The Bosch Research and Conservation Project (BRCP) strikes again. Regular readers might remember my previous post in which I set out some of the initial findings of the BRCP, which has seen a number of works removed, once and for all, from Bosch’s œuvre, along with the addition of a new drawing. Now more information about the BRCP’s findings have come to light and it’s good news for the Nelson-Atkins Museum of Art in Kansas City, Missouri, since the Project have concluded that its Temptation of St Anthony, which has been attributed to a “follower of Bosch” and is usually kept in storage, is in fact a bona fide Bosch.
Using powerful and sophisticated infrared photography and infrared reflectography, which reveal, amongst other things, images of the painting’s underdrawing, the BCRP have determined that they can assuredly identify Bosch’s “handwriting” in the St Anthony picture. This is to say that the underdrawing, its appearance and technique, along with the way in which the paint has been applied subsequently, compares favourably with other pictures by Bosch that the Project have examined. They’ve also removed a number of overpaints and more modern retouching, which, we read, obscured many of its details. This has all gone towards their revised attribution of the picture, and they have also concluded that the panel, which has been trimmed on all sides, was originally part of a triptych that has at some point been dismantled (a fate that befell many of Bosch’s works…).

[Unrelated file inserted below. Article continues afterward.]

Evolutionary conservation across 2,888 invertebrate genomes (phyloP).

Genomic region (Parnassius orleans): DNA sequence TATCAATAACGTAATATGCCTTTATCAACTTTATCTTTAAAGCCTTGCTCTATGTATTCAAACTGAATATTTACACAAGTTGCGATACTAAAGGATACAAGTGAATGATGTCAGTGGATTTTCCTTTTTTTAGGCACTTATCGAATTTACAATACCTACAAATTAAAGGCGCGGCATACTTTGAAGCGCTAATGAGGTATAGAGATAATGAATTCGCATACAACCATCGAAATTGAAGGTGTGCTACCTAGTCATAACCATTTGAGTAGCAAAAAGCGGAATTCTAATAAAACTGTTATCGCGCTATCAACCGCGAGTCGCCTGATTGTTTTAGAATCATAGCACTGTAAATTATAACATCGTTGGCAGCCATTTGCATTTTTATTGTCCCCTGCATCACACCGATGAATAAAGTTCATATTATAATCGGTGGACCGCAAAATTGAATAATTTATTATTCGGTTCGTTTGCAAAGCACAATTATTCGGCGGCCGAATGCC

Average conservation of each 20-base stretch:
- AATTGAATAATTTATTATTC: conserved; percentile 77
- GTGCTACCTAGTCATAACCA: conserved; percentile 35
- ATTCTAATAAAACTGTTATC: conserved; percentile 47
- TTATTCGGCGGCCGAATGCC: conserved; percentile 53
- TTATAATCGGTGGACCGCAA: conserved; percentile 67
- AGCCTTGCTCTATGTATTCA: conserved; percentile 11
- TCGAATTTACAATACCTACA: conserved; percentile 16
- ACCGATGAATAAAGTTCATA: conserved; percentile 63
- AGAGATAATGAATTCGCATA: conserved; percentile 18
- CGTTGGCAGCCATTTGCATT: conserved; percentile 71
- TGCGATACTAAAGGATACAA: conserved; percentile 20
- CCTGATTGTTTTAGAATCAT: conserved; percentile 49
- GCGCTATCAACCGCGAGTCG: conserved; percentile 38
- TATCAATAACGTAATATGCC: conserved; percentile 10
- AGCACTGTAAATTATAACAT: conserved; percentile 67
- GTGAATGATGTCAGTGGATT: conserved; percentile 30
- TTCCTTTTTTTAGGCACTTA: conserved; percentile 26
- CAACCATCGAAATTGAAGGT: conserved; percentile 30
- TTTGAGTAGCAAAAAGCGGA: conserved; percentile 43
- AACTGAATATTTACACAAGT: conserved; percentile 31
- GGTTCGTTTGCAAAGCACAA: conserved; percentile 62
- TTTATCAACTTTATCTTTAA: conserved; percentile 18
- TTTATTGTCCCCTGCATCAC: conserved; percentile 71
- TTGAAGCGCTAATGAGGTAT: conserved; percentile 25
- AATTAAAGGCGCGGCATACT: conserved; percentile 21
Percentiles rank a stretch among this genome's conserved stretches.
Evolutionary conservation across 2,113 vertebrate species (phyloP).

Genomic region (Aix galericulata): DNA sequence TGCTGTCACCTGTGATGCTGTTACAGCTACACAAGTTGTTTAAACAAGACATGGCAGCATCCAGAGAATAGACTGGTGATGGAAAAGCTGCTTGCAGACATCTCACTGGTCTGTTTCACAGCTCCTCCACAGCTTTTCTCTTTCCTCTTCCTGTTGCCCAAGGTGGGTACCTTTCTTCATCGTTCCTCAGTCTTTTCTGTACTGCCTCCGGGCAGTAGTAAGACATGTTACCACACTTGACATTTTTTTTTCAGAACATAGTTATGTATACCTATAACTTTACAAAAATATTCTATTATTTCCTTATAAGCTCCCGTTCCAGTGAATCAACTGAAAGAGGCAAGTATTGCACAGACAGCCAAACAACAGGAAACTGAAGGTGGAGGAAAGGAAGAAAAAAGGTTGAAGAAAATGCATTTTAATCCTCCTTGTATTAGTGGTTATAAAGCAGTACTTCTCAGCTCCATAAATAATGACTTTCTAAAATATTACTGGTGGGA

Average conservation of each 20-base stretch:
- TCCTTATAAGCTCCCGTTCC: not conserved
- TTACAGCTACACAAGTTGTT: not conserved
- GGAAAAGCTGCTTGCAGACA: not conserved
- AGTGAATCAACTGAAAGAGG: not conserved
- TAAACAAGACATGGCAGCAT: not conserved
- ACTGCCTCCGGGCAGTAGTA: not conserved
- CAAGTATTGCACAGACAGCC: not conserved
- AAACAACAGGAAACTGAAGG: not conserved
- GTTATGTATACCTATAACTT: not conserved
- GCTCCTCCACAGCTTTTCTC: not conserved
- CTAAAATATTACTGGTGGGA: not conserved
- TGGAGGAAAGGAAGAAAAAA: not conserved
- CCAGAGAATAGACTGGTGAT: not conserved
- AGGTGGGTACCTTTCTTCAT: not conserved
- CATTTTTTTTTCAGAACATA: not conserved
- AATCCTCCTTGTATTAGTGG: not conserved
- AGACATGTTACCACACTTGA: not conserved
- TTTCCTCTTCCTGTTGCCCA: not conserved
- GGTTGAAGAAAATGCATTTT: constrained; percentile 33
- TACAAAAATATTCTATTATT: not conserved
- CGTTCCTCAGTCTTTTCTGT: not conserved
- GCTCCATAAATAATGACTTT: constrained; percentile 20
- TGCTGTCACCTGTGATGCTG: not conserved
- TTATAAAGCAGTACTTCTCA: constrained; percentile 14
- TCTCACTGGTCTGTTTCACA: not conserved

Anyway, there’s more here. You can see the picture for yourself in less than 2 weeks’ time when the major Bosch retrospective Hieronymus Bosch: Visions of a Genius opens at Noordbrabants Museum, ‘s-Hertogenbosch (13 Feb. to 8 May).